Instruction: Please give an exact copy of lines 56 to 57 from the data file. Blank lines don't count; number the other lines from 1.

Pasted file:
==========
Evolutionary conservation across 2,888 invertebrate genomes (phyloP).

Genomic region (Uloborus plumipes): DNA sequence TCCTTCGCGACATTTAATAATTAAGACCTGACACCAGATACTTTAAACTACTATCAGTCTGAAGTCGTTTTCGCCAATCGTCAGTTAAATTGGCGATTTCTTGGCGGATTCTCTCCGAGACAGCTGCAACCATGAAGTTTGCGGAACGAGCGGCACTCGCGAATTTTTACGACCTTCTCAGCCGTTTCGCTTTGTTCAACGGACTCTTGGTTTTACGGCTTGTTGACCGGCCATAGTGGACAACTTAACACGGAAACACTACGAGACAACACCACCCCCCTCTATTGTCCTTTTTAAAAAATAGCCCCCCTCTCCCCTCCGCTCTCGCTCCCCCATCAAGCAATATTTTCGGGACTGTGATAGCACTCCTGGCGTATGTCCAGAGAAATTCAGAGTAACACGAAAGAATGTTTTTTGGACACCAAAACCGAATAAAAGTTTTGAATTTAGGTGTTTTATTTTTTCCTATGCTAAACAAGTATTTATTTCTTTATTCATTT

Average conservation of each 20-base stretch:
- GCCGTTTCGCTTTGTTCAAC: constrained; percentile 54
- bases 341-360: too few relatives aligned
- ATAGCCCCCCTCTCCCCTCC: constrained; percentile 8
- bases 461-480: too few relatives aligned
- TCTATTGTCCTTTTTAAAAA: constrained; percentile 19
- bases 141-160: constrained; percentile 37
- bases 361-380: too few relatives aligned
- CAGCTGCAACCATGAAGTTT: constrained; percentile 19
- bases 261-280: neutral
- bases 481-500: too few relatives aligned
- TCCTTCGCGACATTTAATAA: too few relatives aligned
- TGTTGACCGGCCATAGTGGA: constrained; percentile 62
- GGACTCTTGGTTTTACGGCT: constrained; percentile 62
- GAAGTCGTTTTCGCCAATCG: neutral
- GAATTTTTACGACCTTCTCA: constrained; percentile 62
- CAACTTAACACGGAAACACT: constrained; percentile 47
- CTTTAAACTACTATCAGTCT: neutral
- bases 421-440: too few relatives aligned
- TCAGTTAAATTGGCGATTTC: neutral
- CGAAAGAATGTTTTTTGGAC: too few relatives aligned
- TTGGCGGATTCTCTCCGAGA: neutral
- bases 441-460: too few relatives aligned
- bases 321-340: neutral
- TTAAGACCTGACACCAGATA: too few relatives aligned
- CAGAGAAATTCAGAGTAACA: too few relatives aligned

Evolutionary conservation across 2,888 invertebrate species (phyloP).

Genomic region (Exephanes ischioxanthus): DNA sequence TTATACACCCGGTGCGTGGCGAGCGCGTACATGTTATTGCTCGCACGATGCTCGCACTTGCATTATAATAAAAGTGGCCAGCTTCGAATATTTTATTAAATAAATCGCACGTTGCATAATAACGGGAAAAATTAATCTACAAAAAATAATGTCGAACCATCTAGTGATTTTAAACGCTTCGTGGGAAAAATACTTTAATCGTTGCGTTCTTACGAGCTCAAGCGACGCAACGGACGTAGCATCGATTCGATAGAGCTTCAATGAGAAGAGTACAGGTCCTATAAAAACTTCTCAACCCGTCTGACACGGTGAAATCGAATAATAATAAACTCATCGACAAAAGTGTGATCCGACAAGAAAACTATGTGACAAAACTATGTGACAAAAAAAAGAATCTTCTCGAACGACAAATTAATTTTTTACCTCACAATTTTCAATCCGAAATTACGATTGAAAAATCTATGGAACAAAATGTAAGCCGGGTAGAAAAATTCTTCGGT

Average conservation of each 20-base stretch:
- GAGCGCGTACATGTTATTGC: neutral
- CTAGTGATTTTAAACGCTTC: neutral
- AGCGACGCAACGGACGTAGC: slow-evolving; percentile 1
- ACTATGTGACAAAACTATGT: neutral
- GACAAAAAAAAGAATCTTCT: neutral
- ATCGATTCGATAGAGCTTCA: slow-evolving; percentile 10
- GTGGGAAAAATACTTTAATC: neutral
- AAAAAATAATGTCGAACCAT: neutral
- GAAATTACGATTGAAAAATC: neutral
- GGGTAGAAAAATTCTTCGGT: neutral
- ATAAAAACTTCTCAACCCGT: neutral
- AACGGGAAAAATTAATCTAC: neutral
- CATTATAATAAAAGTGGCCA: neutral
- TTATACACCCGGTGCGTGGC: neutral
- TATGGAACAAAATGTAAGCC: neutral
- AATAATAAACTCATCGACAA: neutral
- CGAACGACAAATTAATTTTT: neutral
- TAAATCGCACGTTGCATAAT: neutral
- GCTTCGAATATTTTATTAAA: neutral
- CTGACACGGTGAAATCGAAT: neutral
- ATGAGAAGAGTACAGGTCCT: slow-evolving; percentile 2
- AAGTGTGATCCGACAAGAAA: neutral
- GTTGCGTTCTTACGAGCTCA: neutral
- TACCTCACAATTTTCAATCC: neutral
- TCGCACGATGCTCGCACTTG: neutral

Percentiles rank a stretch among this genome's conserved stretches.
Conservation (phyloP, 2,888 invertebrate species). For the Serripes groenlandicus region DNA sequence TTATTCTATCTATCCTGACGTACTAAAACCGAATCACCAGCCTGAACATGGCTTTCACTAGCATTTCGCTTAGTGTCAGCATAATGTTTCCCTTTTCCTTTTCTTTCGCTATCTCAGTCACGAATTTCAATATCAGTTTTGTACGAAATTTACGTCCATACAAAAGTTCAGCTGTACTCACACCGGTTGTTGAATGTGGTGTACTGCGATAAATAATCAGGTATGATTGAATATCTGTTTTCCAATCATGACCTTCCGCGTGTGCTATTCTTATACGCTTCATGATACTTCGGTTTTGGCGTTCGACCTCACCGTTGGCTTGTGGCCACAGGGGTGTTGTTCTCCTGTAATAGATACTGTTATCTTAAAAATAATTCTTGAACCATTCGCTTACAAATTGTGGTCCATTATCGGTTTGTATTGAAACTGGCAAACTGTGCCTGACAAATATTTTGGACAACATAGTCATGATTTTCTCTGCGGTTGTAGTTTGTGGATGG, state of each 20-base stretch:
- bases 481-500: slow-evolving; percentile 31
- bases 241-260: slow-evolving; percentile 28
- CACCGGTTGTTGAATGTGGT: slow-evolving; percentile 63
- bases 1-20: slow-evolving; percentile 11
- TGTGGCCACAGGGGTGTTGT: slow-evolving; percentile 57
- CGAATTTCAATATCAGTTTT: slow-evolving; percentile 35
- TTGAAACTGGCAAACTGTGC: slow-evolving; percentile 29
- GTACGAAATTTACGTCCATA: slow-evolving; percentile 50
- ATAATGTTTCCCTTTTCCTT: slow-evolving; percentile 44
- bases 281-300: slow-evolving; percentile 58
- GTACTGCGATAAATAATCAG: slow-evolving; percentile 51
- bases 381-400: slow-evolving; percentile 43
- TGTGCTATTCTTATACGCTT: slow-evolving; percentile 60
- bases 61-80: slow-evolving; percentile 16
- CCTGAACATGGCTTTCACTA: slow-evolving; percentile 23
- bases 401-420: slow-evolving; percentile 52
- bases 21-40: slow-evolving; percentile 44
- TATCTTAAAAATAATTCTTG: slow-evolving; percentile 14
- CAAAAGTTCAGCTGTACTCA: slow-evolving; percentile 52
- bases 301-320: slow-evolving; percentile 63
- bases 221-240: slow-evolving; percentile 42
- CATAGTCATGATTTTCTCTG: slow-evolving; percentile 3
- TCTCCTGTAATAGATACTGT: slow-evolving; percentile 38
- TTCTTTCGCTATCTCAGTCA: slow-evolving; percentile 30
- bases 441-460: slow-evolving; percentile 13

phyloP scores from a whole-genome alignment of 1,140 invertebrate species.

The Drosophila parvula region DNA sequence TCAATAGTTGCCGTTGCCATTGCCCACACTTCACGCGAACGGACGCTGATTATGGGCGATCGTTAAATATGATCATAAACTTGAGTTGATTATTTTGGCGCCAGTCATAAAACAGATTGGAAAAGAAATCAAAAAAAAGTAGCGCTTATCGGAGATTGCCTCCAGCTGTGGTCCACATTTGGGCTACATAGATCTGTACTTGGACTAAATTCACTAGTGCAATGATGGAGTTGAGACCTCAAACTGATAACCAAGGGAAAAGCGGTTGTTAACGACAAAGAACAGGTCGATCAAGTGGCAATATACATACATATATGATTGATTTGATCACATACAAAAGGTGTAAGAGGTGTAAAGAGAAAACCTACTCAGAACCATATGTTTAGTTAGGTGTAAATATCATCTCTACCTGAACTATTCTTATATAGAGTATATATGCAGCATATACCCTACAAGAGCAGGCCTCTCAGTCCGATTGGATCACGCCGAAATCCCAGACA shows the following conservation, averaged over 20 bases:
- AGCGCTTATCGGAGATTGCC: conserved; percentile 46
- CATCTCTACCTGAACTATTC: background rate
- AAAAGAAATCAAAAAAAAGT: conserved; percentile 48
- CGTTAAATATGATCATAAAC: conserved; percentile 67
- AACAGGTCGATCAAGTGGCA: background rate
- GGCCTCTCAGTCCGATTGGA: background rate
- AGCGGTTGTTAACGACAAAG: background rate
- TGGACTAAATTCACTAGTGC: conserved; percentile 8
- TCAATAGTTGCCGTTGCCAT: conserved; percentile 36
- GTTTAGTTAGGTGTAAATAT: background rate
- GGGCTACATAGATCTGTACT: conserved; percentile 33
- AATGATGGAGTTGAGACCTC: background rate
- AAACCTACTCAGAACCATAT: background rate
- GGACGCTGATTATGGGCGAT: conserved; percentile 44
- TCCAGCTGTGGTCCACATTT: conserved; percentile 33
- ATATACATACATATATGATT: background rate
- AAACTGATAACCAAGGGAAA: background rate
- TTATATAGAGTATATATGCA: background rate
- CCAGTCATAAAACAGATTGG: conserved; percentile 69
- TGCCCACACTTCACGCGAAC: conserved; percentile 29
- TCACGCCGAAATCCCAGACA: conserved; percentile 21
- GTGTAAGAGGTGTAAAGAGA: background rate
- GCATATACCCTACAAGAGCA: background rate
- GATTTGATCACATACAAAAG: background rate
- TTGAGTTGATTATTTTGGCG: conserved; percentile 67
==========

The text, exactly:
- TCGCACGATGCTCGCACTTG: neutral

Percentiles rank a stretch among this genome's conserved stretches.